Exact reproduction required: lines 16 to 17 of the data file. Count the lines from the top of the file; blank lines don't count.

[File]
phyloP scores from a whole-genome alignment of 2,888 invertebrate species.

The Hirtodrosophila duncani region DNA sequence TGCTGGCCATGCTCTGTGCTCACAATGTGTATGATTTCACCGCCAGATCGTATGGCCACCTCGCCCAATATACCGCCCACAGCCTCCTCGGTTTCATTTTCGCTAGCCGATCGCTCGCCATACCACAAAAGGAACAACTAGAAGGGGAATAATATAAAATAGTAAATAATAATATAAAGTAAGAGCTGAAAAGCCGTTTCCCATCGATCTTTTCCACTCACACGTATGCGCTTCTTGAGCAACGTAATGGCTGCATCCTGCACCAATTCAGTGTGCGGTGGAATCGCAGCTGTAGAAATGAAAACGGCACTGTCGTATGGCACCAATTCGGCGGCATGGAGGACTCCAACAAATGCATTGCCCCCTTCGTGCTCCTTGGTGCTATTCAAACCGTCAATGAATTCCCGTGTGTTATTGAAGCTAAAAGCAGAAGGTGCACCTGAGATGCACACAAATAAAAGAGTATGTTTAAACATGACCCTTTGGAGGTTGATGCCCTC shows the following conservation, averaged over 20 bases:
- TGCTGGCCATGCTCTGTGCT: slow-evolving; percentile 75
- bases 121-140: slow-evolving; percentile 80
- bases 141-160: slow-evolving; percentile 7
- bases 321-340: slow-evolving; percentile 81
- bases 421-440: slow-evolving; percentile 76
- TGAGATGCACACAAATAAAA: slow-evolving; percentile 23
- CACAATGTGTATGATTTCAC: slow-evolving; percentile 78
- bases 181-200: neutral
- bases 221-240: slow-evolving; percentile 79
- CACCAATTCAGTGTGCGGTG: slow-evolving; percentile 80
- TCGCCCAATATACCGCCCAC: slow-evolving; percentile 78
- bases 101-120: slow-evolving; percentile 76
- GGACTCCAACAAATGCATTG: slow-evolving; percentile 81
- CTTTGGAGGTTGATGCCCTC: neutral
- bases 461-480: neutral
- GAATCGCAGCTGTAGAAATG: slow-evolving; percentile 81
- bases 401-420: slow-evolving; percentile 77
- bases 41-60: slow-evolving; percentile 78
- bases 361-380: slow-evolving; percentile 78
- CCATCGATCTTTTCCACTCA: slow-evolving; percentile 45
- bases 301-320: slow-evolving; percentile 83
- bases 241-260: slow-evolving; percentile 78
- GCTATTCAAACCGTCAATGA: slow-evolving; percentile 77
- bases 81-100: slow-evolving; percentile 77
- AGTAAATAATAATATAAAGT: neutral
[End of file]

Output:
- CTTTGGAGGTTGATGCCCTC: neutral
- bases 461-480: neutral